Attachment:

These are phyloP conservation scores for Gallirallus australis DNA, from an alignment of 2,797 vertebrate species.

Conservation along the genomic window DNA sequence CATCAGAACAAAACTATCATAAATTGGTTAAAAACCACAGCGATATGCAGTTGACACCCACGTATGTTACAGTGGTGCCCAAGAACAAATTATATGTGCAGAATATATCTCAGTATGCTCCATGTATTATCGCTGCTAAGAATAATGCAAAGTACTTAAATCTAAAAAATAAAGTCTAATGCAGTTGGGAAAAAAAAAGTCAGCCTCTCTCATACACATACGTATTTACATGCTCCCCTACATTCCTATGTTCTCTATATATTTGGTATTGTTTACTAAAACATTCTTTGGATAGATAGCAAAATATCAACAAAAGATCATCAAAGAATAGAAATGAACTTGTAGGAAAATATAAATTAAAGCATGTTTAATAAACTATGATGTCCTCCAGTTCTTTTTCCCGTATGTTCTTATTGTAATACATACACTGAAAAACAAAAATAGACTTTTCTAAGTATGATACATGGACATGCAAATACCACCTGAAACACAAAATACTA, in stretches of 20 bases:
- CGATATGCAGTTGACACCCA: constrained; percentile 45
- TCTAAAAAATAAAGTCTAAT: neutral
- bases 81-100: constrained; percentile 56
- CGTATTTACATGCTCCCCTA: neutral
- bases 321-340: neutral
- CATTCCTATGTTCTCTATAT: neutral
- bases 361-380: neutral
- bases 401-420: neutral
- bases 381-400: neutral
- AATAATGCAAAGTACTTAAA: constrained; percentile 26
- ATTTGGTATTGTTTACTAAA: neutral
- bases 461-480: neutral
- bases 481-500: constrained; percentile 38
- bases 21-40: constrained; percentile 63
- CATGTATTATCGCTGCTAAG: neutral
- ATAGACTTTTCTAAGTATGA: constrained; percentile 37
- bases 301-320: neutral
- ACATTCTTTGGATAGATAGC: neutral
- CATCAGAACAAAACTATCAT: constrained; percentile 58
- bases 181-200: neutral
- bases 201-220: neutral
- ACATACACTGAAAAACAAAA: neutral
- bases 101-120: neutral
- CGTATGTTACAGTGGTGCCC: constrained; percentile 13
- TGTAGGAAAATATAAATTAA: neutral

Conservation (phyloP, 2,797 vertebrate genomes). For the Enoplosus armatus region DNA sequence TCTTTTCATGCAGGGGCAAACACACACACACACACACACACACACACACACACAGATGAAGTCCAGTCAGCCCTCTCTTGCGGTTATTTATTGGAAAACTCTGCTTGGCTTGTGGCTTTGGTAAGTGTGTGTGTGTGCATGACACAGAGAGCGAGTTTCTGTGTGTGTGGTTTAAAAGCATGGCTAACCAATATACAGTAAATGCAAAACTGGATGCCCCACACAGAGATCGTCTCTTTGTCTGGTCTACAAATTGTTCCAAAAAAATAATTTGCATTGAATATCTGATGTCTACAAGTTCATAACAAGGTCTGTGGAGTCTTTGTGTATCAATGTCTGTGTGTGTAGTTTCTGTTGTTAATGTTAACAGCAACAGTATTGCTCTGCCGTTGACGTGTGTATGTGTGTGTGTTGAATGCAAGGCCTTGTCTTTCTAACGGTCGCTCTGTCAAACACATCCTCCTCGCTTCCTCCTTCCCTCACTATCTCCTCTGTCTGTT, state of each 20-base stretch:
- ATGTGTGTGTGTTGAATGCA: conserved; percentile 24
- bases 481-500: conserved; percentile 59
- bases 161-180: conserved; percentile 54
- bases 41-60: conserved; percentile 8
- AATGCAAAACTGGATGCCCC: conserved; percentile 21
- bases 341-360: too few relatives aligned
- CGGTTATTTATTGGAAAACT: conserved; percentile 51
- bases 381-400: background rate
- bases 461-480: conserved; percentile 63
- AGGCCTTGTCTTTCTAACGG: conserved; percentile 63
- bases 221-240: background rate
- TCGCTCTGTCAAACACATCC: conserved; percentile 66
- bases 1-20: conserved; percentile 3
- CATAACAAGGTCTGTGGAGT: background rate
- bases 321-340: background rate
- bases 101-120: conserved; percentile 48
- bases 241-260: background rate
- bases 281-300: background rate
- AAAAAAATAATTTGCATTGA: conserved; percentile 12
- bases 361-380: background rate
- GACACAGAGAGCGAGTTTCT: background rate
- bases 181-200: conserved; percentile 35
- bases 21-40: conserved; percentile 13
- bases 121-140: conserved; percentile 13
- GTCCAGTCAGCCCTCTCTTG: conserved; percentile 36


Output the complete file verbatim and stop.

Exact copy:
These are phyloP conservation scores for Gallirallus australis DNA, from an alignment of 2,797 vertebrate species.

Conservation along the genomic window DNA sequence CATCAGAACAAAACTATCATAAATTGGTTAAAAACCACAGCGATATGCAGTTGACACCCACGTATGTTACAGTGGTGCCCAAGAACAAATTATATGTGCAGAATATATCTCAGTATGCTCCATGTATTATCGCTGCTAAGAATAATGCAAAGTACTTAAATCTAAAAAATAAAGTCTAATGCAGTTGGGAAAAAAAAAGTCAGCCTCTCTCATACACATACGTATTTACATGCTCCCCTACATTCCTATGTTCTCTATATATTTGGTATTGTTTACTAAAACATTCTTTGGATAGATAGCAAAATATCAACAAAAGATCATCAAAGAATAGAAATGAACTTGTAGGAAAATATAAATTAAAGCATGTTTAATAAACTATGATGTCCTCCAGTTCTTTTTCCCGTATGTTCTTATTGTAATACATACACTGAAAAACAAAAATAGACTTTTCTAAGTATGATACATGGACATGCAAATACCACCTGAAACACAAAATACTA, in stretches of 20 bases:
- CGATATGCAGTTGACACCCA: constrained; percentile 45
- TCTAAAAAATAAAGTCTAAT: neutral
- bases 81-100: constrained; percentile 56
- CGTATTTACATGCTCCCCTA: neutral
- bases 321-340: neutral
- CATTCCTATGTTCTCTATAT: neutral
- bases 361-380: neutral
- bases 401-420: neutral
- bases 381-400: neutral
- AATAATGCAAAGTACTTAAA: constrained; percentile 26
- ATTTGGTATTGTTTACTAAA: neutral
- bases 461-480: neutral
- bases 481-500: constrained; percentile 38
- bases 21-40: constrained; percentile 63
- CATGTATTATCGCTGCTAAG: neutral
- ATAGACTTTTCTAAGTATGA: constrained; percentile 37
- bases 301-320: neutral
- ACATTCTTTGGATAGATAGC: neutral
- CATCAGAACAAAACTATCAT: constrained; percentile 58
- bases 181-200: neutral
- bases 201-220: neutral
- ACATACACTGAAAAACAAAA: neutral
- bases 101-120: neutral
- CGTATGTTACAGTGGTGCCC: constrained; percentile 13
- TGTAGGAAAATATAAATTAA: neutral

Conservation (phyloP, 2,797 vertebrate genomes). For the Enoplosus armatus region DNA sequence TCTTTTCATGCAGGGGCAAACACACACACACACACACACACACACACACACACAGATGAAGTCCAGTCAGCCCTCTCTTGCGGTTATTTATTGGAAAACTCTGCTTGGCTTGTGGCTTTGGTAAGTGTGTGTGTGTGCATGACACAGAGAGCGAGTTTCTGTGTGTGTGGTTTAAAAGCATGGCTAACCAATATACAGTAAATGCAAAACTGGATGCCCCACACAGAGATCGTCTCTTTGTCTGGTCTACAAATTGTTCCAAAAAAATAATTTGCATTGAATATCTGATGTCTACAAGTTCATAACAAGGTCTGTGGAGTCTTTGTGTATCAATGTCTGTGTGTGTAGTTTCTGTTGTTAATGTTAACAGCAACAGTATTGCTCTGCCGTTGACGTGTGTATGTGTGTGTGTTGAATGCAAGGCCTTGTCTTTCTAACGGTCGCTCTGTCAAACACATCCTCCTCGCTTCCTCCTTCCCTCACTATCTCCTCTGTCTGTT, state of each 20-base stretch:
- ATGTGTGTGTGTTGAATGCA: conserved; percentile 24
- bases 481-500: conserved; percentile 59
- bases 161-180: conserved; percentile 54
- bases 41-60: conserved; percentile 8
- AATGCAAAACTGGATGCCCC: conserved; percentile 21
- bases 341-360: too few relatives aligned
- CGGTTATTTATTGGAAAACT: conserved; percentile 51
- bases 381-400: background rate
- bases 461-480: conserved; percentile 63
- AGGCCTTGTCTTTCTAACGG: conserved; percentile 63
- bases 221-240: background rate
- TCGCTCTGTCAAACACATCC: conserved; percentile 66
- bases 1-20: conserved; percentile 3
- CATAACAAGGTCTGTGGAGT: background rate
- bases 321-340: background rate
- bases 101-120: conserved; percentile 48
- bases 241-260: background rate
- bases 281-300: background rate
- AAAAAAATAATTTGCATTGA: conserved; percentile 12
- bases 361-380: background rate
- GACACAGAGAGCGAGTTTCT: background rate
- bases 181-200: conserved; percentile 35
- bases 21-40: conserved; percentile 13
- bases 121-140: conserved; percentile 13
- GTCCAGTCAGCCCTCTCTTG: conserved; percentile 36